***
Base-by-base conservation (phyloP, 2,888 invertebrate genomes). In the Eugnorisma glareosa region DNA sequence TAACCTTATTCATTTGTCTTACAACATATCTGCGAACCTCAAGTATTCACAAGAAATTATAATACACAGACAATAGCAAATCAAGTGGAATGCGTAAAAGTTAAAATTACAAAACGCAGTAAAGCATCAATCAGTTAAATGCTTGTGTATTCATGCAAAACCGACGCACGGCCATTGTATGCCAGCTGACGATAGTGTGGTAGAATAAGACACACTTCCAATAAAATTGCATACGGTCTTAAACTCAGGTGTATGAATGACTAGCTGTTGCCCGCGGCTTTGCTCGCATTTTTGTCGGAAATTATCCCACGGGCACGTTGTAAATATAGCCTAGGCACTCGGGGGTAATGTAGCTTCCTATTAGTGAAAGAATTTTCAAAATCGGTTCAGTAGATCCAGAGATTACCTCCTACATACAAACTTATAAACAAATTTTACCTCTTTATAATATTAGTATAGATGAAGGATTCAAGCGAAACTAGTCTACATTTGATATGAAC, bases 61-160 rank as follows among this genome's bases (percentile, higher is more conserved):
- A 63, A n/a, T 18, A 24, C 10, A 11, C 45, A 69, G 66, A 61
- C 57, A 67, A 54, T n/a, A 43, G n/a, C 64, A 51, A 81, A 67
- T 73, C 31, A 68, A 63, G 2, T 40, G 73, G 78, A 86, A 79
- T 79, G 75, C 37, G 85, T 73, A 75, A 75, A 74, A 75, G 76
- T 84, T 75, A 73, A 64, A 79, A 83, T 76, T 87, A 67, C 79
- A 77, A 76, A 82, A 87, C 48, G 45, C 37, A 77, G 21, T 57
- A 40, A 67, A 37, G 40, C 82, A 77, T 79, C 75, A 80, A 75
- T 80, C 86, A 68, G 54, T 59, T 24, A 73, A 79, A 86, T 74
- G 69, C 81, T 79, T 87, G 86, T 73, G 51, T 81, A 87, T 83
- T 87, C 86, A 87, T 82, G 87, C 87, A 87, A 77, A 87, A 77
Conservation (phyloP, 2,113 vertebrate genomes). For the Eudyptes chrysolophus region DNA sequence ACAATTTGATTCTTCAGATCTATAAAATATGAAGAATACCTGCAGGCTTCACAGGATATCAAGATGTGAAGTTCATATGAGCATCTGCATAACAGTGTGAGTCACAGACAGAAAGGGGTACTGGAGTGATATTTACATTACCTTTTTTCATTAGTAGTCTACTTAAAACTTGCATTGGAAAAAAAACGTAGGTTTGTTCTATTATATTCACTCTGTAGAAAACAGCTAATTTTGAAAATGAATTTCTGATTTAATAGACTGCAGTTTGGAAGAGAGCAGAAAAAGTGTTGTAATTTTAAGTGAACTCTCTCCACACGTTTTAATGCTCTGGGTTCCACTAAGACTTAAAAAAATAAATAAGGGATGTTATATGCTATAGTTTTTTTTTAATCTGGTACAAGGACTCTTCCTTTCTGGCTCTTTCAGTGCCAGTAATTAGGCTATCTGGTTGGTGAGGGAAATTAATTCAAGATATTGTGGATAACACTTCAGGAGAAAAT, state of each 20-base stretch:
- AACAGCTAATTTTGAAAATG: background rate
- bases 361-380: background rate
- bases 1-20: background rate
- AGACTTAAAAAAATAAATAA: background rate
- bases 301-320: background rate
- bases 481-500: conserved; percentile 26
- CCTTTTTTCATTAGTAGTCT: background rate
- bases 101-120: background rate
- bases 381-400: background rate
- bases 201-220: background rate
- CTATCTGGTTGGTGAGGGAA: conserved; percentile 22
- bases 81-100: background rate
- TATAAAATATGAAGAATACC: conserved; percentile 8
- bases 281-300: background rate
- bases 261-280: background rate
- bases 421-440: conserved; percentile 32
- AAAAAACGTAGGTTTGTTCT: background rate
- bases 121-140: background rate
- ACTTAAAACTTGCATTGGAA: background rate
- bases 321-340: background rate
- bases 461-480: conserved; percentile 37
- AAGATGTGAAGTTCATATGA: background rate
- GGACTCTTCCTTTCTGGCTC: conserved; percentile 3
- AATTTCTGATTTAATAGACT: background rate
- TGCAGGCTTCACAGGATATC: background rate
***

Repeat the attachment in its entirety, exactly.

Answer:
Base-by-base conservation (phyloP, 2,888 invertebrate genomes). In the Eugnorisma glareosa region DNA sequence TAACCTTATTCATTTGTCTTACAACATATCTGCGAACCTCAAGTATTCACAAGAAATTATAATACACAGACAATAGCAAATCAAGTGGAATGCGTAAAAGTTAAAATTACAAAACGCAGTAAAGCATCAATCAGTTAAATGCTTGTGTATTCATGCAAAACCGACGCACGGCCATTGTATGCCAGCTGACGATAGTGTGGTAGAATAAGACACACTTCCAATAAAATTGCATACGGTCTTAAACTCAGGTGTATGAATGACTAGCTGTTGCCCGCGGCTTTGCTCGCATTTTTGTCGGAAATTATCCCACGGGCACGTTGTAAATATAGCCTAGGCACTCGGGGGTAATGTAGCTTCCTATTAGTGAAAGAATTTTCAAAATCGGTTCAGTAGATCCAGAGATTACCTCCTACATACAAACTTATAAACAAATTTTACCTCTTTATAATATTAGTATAGATGAAGGATTCAAGCGAAACTAGTCTACATTTGATATGAAC, bases 61-160 rank as follows among this genome's bases (percentile, higher is more conserved):
- A 63, A n/a, T 18, A 24, C 10, A 11, C 45, A 69, G 66, A 61
- C 57, A 67, A 54, T n/a, A 43, G n/a, C 64, A 51, A 81, A 67
- T 73, C 31, A 68, A 63, G 2, T 40, G 73, G 78, A 86, A 79
- T 79, G 75, C 37, G 85, T 73, A 75, A 75, A 74, A 75, G 76
- T 84, T 75, A 73, A 64, A 79, A 83, T 76, T 87, A 67, C 79
- A 77, A 76, A 82, A 87, C 48, G 45, C 37, A 77, G 21, T 57
- A 40, A 67, A 37, G 40, C 82, A 77, T 79, C 75, A 80, A 75
- T 80, C 86, A 68, G 54, T 59, T 24, A 73, A 79, A 86, T 74
- G 69, C 81, T 79, T 87, G 86, T 73, G 51, T 81, A 87, T 83
- T 87, C 86, A 87, T 82, G 87, C 87, A 87, A 77, A 87, A 77
Conservation (phyloP, 2,113 vertebrate genomes). For the Eudyptes chrysolophus region DNA sequence ACAATTTGATTCTTCAGATCTATAAAATATGAAGAATACCTGCAGGCTTCACAGGATATCAAGATGTGAAGTTCATATGAGCATCTGCATAACAGTGTGAGTCACAGACAGAAAGGGGTACTGGAGTGATATTTACATTACCTTTTTTCATTAGTAGTCTACTTAAAACTTGCATTGGAAAAAAAACGTAGGTTTGTTCTATTATATTCACTCTGTAGAAAACAGCTAATTTTGAAAATGAATTTCTGATTTAATAGACTGCAGTTTGGAAGAGAGCAGAAAAAGTGTTGTAATTTTAAGTGAACTCTCTCCACACGTTTTAATGCTCTGGGTTCCACTAAGACTTAAAAAAATAAATAAGGGATGTTATATGCTATAGTTTTTTTTTAATCTGGTACAAGGACTCTTCCTTTCTGGCTCTTTCAGTGCCAGTAATTAGGCTATCTGGTTGGTGAGGGAAATTAATTCAAGATATTGTGGATAACACTTCAGGAGAAAAT, state of each 20-base stretch:
- AACAGCTAATTTTGAAAATG: background rate
- bases 361-380: background rate
- bases 1-20: background rate
- AGACTTAAAAAAATAAATAA: background rate
- bases 301-320: background rate
- bases 481-500: conserved; percentile 26
- CCTTTTTTCATTAGTAGTCT: background rate
- bases 101-120: background rate
- bases 381-400: background rate
- bases 201-220: background rate
- CTATCTGGTTGGTGAGGGAA: conserved; percentile 22
- bases 81-100: background rate
- TATAAAATATGAAGAATACC: conserved; percentile 8
- bases 281-300: background rate
- bases 261-280: background rate
- bases 421-440: conserved; percentile 32
- AAAAAACGTAGGTTTGTTCT: background rate
- bases 121-140: background rate
- ACTTAAAACTTGCATTGGAA: background rate
- bases 321-340: background rate
- bases 461-480: conserved; percentile 37
- AAGATGTGAAGTTCATATGA: background rate
- GGACTCTTCCTTTCTGGCTC: conserved; percentile 3
- AATTTCTGATTTAATAGACT: background rate
- TGCAGGCTTCACAGGATATC: background rate